It is commonly argued by Protestants that the Catholic Church teaches to worship saints and images of them. Even though this is commonly claimed, what does the Catholic Church really teach in this regard?
1. The Church teaches that the Trinity (the Father, the Son, and the Holy Spirit) alone is God.
The first ecumenical council of the Catholic Church, the council of Nicea (325 A.D.) in regards to the belief in God, the Trinity: I believe in one God, the Father almighty,maker of heaven and earth,of all things visible and invisible. I believe in one Lord Jesus Christ,the Only Begotten Son of God, born of the Father before all ages.God from God, Light from Light, true God from true God, begotten, not made, consubstantial with the Father; through him all things were made.For us men and for our salvation he came down from heaven, and by the Holy Spirit was incarnate of the Virgin Mary”
• Catechism of the Catholic Church (234) :
The mystery of the Most Holy Trinity is the central mystery of Christian faith and life. It is the mystery of God in himself. It is therefore the source of all the other mysteries of faith, the light that enlightens them. It is the most fundamental and essential teaching in the “hierarchy of the truths of faith”.56 The whole history of salvation is identical with the history of the way and the means by which the one true God, Father, Son and Holy Spirit, reveals himself to men “and reconciles and unites with himself those who turn away from sin”.
• St. Ignatius of Antioch: “The prophets, who were men of God, lived according to Jesus Christ. For that reason they were persecuted, inspired as they were by his grace to convince the disobedient that there is one God, who manifested himself through his Son, Jesus Christ, who is his Word proceeding from silence, and who was in all respects pleasing to him that sent him” (Letter to the Magnesians 8:1 [A.D. 110]).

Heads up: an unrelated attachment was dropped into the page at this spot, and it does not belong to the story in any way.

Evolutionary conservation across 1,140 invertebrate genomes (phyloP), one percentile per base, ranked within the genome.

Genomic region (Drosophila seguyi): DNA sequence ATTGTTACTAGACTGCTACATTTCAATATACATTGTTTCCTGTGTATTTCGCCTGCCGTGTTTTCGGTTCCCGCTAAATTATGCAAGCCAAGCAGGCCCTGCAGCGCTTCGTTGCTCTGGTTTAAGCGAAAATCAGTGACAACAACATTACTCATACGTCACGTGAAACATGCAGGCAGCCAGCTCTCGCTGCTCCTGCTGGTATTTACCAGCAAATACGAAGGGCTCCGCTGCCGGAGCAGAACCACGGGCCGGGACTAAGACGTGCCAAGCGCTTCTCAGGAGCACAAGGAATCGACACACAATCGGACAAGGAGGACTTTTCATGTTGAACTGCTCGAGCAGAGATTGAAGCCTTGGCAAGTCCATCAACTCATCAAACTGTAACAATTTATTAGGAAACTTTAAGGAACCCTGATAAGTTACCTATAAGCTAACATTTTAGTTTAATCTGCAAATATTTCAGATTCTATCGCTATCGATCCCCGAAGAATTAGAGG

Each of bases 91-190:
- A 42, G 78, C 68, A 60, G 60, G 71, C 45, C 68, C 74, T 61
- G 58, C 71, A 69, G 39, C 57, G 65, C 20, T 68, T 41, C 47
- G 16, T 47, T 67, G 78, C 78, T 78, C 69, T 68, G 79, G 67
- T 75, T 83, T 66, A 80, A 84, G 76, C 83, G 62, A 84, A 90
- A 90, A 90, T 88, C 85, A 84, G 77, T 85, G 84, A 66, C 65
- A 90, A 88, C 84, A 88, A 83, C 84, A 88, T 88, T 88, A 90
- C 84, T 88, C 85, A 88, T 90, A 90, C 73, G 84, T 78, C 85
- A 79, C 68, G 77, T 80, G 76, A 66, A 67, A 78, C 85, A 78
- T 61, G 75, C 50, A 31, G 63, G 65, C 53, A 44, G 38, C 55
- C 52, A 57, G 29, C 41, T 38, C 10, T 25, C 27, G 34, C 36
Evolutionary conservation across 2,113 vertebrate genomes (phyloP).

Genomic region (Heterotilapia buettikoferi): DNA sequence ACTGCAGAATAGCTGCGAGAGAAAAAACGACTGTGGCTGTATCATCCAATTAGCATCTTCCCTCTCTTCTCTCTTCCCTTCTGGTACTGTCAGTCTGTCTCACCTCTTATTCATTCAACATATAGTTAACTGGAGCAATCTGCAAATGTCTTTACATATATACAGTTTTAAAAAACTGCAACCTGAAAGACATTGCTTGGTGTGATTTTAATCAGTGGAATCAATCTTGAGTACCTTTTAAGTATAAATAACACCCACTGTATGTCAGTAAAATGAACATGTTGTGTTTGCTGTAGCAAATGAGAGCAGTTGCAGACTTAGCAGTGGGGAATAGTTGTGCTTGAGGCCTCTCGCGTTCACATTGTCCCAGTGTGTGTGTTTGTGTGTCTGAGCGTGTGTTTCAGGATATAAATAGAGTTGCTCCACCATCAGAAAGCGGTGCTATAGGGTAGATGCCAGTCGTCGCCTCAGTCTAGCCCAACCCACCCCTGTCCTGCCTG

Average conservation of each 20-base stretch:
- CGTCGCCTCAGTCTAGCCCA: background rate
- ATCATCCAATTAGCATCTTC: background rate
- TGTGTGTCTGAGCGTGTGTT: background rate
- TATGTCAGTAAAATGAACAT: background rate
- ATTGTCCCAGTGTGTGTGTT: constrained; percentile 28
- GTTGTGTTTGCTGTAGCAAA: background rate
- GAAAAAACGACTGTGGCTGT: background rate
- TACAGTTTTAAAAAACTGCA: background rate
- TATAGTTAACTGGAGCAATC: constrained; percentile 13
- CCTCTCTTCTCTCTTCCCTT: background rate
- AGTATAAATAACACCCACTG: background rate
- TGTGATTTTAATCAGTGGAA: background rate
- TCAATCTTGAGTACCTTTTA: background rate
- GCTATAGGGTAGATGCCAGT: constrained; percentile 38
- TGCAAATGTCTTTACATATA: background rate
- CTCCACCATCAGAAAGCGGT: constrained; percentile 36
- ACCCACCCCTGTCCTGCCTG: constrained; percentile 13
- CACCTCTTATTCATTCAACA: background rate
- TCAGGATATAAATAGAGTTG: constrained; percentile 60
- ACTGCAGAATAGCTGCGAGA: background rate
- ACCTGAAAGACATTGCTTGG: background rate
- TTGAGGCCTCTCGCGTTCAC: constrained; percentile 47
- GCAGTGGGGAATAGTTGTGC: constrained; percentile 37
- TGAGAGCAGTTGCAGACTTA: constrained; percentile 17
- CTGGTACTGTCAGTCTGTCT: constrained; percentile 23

• The ancient Creed of St Athanasius:
“Whoever wishes to be saved must, above all, keep the Catholic faith.For unless a person keeps this faith whole and entire, he will undoubtedly be lost forever. This is what the Catholic faith teaches: we worship one God in the Trinity and the Trinity in unity.”
• Irenaeus “For the Church, although dispersed throughout the whole world even to the ends of the earth, has received from the apostles and from their disciples the faith in one God, Father Almighty, the Creator of heaven and earth and sea and all that is in them; and in one Jesus Christ, the Son of God” (Against Heresies 1:10:1 [A.D. 189]).
What does the Catholic Church teach in regards to images of God, the Theotokos, and Mary?
The Catholic Church infallibly teaches that the worship of saints and images is blasphemy and heresy, for the Trinity alone is God.
• The Second Council of Nicaea (787) addressed the heresy of iconoclasm. This was the heresy that taught images of God and the saints must be smashed since they were allegedly worshiped by Catholics. (Which is false and would be blasphemy and heresy.)
“[T]he one who redeemed us from the darkness of idolatrous insanity, Christ our God, when he took for his bride his holy Catholic Church . . . promised he would guard her and assured his holy disciples saying, ‘I am with you every day until the consummation of this age.’ . . . To this gracious offer some people paid no attention; being hoodwinked by the treacherous foe they abandoned the true line of reasoning . . . and they failed to distinguish the holy from the profane, asserting that the icons of our Lord and of his saints were no different from the wooden images of satanic idols.”
• The Catechism of the Council of Trent, page 227, teaches that idolatry is of the devil. In objection to the accusation that Catholics worship images, it states that this is committed when:
“As far as this Commandment is concerned, it is clear that there are two chief ways in which God’s majesty can be seriously outraged. The first way is by worshipping idols and images as God, or believing that they possess any divinity or virtue entitling them to our worship, by praying to, or reposing confidence in them, as the Gentiles did, who placed their hopes in idols, and whose idolatry the Scriptures frequently condemn.”
• The Catechism of the Catholic Church states the following in regards to idolatry: “Idolatry is a perversion of man’s innate religious sense. An idolater is someone who ‘transfers his indestructible notion of God to anything other than God’” (CCC 2114).